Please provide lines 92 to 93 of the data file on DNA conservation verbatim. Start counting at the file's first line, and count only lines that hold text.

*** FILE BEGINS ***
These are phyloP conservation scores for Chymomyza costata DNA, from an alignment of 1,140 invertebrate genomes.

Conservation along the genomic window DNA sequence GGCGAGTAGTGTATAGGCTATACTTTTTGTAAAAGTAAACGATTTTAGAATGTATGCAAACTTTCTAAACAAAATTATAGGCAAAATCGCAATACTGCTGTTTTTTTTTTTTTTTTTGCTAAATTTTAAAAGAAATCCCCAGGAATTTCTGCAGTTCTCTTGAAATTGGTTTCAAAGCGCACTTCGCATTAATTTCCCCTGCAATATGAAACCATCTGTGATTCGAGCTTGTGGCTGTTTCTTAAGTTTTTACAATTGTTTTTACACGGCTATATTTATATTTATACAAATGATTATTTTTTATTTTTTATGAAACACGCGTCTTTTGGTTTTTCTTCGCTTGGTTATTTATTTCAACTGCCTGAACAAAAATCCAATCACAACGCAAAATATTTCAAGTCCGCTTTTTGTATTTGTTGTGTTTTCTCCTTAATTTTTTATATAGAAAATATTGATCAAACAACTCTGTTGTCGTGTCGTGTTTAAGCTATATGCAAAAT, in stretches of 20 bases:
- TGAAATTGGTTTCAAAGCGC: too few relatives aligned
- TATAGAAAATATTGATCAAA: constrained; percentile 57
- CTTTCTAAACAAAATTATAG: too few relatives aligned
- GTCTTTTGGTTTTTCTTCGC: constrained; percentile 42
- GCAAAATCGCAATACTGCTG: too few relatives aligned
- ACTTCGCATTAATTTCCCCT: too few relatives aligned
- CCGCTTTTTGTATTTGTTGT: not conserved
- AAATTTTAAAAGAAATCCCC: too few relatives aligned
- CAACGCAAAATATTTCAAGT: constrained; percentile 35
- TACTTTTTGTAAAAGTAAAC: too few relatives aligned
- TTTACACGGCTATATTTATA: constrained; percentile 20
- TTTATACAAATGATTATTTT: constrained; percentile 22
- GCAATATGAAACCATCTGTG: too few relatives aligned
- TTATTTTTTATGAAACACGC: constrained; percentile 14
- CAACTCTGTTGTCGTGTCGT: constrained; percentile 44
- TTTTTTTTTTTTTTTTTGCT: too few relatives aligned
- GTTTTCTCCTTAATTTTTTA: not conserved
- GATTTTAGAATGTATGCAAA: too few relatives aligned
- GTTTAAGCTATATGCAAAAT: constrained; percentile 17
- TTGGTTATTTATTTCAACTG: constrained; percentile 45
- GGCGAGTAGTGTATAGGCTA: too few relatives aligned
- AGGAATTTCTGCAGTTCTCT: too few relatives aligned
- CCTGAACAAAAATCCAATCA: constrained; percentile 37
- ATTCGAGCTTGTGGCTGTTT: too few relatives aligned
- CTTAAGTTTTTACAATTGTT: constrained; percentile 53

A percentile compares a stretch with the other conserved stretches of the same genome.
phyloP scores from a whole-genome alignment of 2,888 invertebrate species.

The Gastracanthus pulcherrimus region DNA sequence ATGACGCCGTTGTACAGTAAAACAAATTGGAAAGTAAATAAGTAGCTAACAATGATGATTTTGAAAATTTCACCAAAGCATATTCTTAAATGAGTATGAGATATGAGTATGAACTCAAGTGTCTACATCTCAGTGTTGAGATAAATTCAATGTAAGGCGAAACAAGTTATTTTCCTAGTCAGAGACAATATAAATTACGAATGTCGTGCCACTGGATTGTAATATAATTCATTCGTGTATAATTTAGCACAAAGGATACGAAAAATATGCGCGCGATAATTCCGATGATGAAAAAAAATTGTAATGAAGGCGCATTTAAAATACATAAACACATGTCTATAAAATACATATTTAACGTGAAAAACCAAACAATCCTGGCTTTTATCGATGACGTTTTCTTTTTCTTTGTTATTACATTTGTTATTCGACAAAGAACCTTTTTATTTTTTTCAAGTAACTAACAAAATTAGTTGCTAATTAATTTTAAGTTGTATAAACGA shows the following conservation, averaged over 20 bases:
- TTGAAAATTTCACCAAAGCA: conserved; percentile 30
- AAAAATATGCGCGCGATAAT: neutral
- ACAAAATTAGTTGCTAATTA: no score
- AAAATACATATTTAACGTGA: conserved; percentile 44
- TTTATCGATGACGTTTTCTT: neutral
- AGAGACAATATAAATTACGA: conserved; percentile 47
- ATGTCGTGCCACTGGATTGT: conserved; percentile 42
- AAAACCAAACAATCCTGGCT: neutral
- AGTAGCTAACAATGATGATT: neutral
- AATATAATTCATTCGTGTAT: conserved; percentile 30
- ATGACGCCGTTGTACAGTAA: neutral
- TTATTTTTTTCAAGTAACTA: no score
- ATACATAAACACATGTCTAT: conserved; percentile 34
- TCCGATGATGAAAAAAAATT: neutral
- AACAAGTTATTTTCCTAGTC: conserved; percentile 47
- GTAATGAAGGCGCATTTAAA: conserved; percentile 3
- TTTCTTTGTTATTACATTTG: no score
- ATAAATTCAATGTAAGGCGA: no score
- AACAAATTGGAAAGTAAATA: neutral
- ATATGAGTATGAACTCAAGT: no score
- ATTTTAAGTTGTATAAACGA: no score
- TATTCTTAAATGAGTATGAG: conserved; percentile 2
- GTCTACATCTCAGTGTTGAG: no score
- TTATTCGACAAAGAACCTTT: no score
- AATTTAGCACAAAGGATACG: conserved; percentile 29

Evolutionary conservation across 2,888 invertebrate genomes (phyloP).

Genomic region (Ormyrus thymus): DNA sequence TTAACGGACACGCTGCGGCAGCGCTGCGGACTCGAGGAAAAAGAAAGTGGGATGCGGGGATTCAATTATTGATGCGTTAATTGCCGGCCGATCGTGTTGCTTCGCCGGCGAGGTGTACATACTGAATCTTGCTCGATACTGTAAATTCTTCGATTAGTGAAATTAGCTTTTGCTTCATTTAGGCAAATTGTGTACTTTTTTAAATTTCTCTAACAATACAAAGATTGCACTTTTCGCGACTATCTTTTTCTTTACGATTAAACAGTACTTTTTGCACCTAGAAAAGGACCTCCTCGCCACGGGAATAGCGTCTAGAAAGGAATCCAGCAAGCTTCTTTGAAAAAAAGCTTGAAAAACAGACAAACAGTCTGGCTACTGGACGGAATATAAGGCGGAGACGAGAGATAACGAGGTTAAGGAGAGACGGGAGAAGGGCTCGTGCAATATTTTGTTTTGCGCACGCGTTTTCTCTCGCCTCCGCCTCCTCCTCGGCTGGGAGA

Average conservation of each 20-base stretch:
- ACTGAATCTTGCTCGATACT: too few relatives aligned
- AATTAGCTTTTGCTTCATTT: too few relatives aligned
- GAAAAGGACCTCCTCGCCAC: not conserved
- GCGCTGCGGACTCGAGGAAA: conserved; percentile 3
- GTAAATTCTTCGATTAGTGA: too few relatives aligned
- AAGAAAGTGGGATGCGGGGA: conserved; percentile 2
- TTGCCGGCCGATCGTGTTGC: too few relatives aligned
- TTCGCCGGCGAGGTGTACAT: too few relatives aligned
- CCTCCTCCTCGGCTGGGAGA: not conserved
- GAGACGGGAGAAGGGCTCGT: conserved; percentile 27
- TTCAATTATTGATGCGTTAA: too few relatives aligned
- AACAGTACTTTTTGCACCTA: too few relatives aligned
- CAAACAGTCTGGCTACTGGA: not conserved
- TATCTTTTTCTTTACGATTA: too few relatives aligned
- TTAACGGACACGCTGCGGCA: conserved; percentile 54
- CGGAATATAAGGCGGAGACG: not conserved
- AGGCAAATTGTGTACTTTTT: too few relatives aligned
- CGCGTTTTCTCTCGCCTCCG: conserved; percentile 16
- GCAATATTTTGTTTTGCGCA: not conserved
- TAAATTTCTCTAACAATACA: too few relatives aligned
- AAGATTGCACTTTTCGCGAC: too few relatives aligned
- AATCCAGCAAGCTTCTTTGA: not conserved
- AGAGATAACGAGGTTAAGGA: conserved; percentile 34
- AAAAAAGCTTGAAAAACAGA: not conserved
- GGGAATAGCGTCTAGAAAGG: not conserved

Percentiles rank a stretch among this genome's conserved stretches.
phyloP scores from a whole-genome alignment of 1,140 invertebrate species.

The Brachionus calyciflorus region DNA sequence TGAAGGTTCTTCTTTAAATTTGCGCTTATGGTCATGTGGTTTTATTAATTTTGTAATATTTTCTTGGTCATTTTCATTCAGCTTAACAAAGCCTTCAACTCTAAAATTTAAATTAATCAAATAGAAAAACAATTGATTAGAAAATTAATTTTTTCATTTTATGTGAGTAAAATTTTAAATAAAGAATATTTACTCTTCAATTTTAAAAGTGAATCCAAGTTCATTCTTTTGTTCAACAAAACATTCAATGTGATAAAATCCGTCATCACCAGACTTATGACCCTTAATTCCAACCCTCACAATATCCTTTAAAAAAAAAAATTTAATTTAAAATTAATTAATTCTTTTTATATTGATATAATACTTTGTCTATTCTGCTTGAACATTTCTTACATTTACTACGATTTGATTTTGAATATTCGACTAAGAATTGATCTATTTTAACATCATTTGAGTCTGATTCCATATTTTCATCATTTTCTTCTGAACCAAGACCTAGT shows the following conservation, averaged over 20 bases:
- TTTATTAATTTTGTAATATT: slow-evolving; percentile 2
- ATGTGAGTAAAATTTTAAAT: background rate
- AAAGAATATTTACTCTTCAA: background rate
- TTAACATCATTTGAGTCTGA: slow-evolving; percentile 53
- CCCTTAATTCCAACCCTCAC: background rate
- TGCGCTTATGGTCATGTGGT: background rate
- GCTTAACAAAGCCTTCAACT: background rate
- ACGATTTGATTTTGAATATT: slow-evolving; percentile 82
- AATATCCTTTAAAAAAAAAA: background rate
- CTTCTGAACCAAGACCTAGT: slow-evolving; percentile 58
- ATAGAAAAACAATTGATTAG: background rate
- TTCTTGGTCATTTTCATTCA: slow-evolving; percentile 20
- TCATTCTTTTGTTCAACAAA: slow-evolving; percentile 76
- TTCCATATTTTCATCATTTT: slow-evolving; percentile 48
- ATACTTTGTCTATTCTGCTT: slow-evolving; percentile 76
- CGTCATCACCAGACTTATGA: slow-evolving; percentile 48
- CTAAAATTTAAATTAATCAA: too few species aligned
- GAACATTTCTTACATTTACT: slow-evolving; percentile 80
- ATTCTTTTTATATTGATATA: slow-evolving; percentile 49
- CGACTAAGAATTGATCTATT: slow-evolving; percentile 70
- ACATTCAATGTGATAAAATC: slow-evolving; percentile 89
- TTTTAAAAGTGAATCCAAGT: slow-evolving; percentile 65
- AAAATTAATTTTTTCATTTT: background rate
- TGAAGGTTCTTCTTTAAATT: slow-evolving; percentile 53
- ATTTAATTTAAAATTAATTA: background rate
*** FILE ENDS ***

- TGCGCTTATGGTCATGTGGT: background rate
- GCTTAACAAAGCCTTCAACT: background rate